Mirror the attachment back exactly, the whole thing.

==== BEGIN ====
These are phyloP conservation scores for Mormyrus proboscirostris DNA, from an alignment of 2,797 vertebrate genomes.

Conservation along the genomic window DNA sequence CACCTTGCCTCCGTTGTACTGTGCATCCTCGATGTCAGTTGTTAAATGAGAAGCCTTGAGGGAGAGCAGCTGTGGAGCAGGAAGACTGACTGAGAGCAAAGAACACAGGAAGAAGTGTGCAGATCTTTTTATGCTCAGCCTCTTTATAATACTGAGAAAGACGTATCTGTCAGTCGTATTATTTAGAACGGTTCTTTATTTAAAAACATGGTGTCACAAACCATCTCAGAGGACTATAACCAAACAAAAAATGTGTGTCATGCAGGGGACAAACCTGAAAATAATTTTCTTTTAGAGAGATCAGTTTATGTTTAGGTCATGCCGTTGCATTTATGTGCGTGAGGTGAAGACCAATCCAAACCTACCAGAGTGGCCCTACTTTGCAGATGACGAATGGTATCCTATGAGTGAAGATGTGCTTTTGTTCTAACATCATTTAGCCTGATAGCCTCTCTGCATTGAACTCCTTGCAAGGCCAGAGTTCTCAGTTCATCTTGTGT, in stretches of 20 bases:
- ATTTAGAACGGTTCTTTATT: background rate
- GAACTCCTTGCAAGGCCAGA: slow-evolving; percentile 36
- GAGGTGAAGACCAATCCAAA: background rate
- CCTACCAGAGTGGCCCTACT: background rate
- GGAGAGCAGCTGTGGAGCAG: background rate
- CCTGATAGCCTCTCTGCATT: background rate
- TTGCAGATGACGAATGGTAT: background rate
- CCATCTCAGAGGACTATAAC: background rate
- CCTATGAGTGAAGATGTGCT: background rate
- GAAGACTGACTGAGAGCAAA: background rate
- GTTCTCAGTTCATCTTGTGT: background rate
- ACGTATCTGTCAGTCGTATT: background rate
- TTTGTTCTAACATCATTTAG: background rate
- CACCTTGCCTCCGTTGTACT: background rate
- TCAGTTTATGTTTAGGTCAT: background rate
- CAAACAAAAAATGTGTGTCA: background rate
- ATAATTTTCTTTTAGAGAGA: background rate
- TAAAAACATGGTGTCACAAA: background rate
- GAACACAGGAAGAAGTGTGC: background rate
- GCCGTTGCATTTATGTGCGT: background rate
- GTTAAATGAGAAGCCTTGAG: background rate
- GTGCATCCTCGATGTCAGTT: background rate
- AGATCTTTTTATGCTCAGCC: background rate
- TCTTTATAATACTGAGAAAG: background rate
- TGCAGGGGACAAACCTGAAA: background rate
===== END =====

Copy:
These are phyloP conservation scores for Mormyrus proboscirostris DNA, from an alignment of 2,797 vertebrate genomes.

Conservation along the genomic window DNA sequence CACCTTGCCTCCGTTGTACTGTGCATCCTCGATGTCAGTTGTTAAATGAGAAGCCTTGAGGGAGAGCAGCTGTGGAGCAGGAAGACTGACTGAGAGCAAAGAACACAGGAAGAAGTGTGCAGATCTTTTTATGCTCAGCCTCTTTATAATACTGAGAAAGACGTATCTGTCAGTCGTATTATTTAGAACGGTTCTTTATTTAAAAACATGGTGTCACAAACCATCTCAGAGGACTATAACCAAACAAAAAATGTGTGTCATGCAGGGGACAAACCTGAAAATAATTTTCTTTTAGAGAGATCAGTTTATGTTTAGGTCATGCCGTTGCATTTATGTGCGTGAGGTGAAGACCAATCCAAACCTACCAGAGTGGCCCTACTTTGCAGATGACGAATGGTATCCTATGAGTGAAGATGTGCTTTTGTTCTAACATCATTTAGCCTGATAGCCTCTCTGCATTGAACTCCTTGCAAGGCCAGAGTTCTCAGTTCATCTTGTGT, in stretches of 20 bases:
- ATTTAGAACGGTTCTTTATT: background rate
- GAACTCCTTGCAAGGCCAGA: slow-evolving; percentile 36
- GAGGTGAAGACCAATCCAAA: background rate
- CCTACCAGAGTGGCCCTACT: background rate
- GGAGAGCAGCTGTGGAGCAG: background rate
- CCTGATAGCCTCTCTGCATT: background rate
- TTGCAGATGACGAATGGTAT: background rate
- CCATCTCAGAGGACTATAAC: background rate
- CCTATGAGTGAAGATGTGCT: background rate
- GAAGACTGACTGAGAGCAAA: background rate
- GTTCTCAGTTCATCTTGTGT: background rate
- ACGTATCTGTCAGTCGTATT: background rate
- TTTGTTCTAACATCATTTAG: background rate
- CACCTTGCCTCCGTTGTACT: background rate
- TCAGTTTATGTTTAGGTCAT: background rate
- CAAACAAAAAATGTGTGTCA: background rate
- ATAATTTTCTTTTAGAGAGA: background rate
- TAAAAACATGGTGTCACAAA: background rate
- GAACACAGGAAGAAGTGTGC: background rate
- GCCGTTGCATTTATGTGCGT: background rate
- GTTAAATGAGAAGCCTTGAG: background rate
- GTGCATCCTCGATGTCAGTT: background rate
- AGATCTTTTTATGCTCAGCC: background rate
- TCTTTATAATACTGAGAAAG: background rate
- TGCAGGGGACAAACCTGAAA: background rate